Saturday, May 19, 2012

The Montreal Protests.

Protesters in Montreal wearing masks.  The practise has since been made illegal.  Source.
So,

It would appear that there is a bit of a kerfuffle just east from where I write this post.  Across la belle province, students are organizing and protesting the provincial government's proposed increases to the cost of post secondary tuition, currently the lowest in the country for Quebecois students.  As a disclaimer, I will admit that I went to school in Ontario (where tuition fees are higher, but not the highest in the country), and that each province has a different paradigm.  However, I would still like to offer my thoughts on the matter.

I have seen my share of outrage over student fees in the past six years.  As with the changing of the leaves, and the tang of wood smoke in the air, the appearance of the "Drop Fees" movement/protest is a sure sign that autumn has arrived in your university town.  I originally agreed with the original premise of this, but after gaining some experience and perspective, I came to learn that the dropping of student fees effects an equivalent drop in student services.  Nothing else changes, but the student experience suffers.  The problem with this group is that they have given no thought as to how the fees should be lowered, or how the loss of funding can be realistically be recouped.

It is my feeling that this is the same spirit from which the anger in Quebec stems.  It appears shocking at the surface; the Quebec government will see tuition raised by 75% over five to seven years (depending on how the "negotiations" go).  However, this is a 75% increase in an artificially low tuition.  According to the fine fellow running This Geographical Life, the tuition in Quebec was originally made low to combat the trend where only the wealthy and/or English were receiving a post-secondary education.  I would agree that this was a noble and necessary effort.  The problem now is that the former issue is largely solved.  The Quebecois are as educated as the average Canadian (or so I assume, due to economic accessibility), and the University of Quebec has enough branches to make learning geographically accessible.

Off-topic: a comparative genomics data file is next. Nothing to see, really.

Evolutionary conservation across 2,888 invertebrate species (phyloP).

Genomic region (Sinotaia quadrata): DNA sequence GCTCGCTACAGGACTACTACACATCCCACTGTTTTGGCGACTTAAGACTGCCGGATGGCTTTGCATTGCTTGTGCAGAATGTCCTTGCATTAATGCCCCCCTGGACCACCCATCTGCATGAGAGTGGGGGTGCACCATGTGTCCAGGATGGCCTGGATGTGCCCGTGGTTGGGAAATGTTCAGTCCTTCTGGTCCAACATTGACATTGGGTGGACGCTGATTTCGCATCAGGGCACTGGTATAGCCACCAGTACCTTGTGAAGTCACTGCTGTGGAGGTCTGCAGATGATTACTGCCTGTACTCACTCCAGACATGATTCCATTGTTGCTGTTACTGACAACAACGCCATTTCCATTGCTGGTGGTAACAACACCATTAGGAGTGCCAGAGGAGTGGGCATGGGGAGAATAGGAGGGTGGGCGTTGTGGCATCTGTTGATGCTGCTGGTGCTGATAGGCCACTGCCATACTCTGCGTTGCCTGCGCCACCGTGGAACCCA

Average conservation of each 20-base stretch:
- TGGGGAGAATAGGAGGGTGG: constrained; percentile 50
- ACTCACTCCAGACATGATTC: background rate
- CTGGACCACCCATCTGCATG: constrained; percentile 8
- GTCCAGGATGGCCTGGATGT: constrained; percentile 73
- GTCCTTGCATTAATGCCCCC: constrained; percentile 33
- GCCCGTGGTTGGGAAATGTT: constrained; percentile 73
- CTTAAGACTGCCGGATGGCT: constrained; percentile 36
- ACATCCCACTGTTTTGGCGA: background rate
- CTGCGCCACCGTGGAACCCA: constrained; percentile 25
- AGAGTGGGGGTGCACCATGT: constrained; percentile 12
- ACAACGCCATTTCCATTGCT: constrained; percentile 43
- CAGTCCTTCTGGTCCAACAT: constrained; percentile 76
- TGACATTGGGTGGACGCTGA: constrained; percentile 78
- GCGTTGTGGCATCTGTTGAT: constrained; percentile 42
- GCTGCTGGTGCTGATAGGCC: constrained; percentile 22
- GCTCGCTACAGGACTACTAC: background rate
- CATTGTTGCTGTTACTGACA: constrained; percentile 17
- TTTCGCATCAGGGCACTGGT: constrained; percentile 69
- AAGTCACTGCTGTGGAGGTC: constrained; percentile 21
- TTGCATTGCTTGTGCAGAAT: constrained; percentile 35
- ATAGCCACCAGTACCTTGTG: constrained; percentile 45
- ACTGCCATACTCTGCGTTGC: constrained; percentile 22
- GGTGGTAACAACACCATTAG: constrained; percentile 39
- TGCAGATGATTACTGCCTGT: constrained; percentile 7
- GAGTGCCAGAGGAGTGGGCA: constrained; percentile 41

Now, this alone is not a reason to raise the price of an education.  The debt situation in Quebec is.  The province is roughly $180 billion in debt.  The tuition hike is but a small part of a strategy to balance (or at least, "make less scary") the budget.  It may be a tough pill to swallow, but Quebec is spending in an unsustainable manner, and the consequences of maintaining such low tuition rates could have far worse consequences than having fewer degree holders around.

However, the protesters do not want to hear that.  Though it does not appear that the protesters are just students any longer.  Other groups have joined the protests with their own agendas (separatists, anarchists, hippies), and many appear to be short sighted and lacking in impulse control.  Further, we also see those who appear to be everywhere in Canada these days, people that wait for a large enough crowd to gather so that they can break things.

I will leave you with two excellent points made to me recently.  One, from my cousin.  He posits that if you genuinely feel that a university/post-secondary education is going to benefit your career, get a student loan.  Most loans can be paid off within a year of making a salary that one can earn after obtaining a degree.  If you are going to school for the sake of going to school, perhaps you should reconsider that philosophy degree.  The second point I will leave you with refers to the picture at the top of this post.  It was given by someone I heard on the radio, but I do not remember the name.  The recent banning of masks in a protest is perfectly acceptable.  If you truly believe in a cause, and you truly believe the cause is just, you should be willing to associate your face with your protest.

NM

P.S.  I also listened to a radio interview where the caller (Quebecois) waited tables to pay for tuition.  And rent.  And expenses.  Without loans.  The only other time I've heard of that being possible was when my parent's generation attended university.  I was dumbfounded.

Edit: My cousin has expressed an interest in clarifying his statements.  The un-edited message I received follows:

So, I wrote this long reply to your blog post to have it turn out to be too long. If you'd like to post it, go ahead. Here:

Good cousin, I'd like to clarify my quote and perhaps my feelings on the drop fees people and working through school as well.

Firstly, I like OSAP. I know a lot of people are booing and making faces at me right now, but that's unfair. You'll never get such a reasonable loan in your life. Especially when you're 18 years old with zero money and zero collateral. First, OSAP only charges you up to a fixed amount. If you require more than that, they give it to you in a grant and you don't need to repay it. Secondly, they run your name and specifics through a massive database of grants and scholarships. It requires no effort on your behalf, they simply give you free money. I myself as well as many others have found this out first hand. Thirdly, OSAP doesn't charge interest until you finish classes. That's at least three years (probably more) of compound interest you don't have to pay. Fourth, if you don't have a job when it comes time to repay your loans they fall all over themselves to give you more interest relief. I took a year off of school and OSAP sought me out several times to offer interest relief. It was great. Fifth, when they do charge you interest, it is quite close to prime. Prime plus one if memory serves. Again, very reasonable. Lastly, say your parent's make too much money but give you none for school, you merely have to wait a couple of years or live a year on your own to prove you're not dependant. After that they throw even more money at you. OSAP is not out to make money off of you, they are there to make education accessible to you.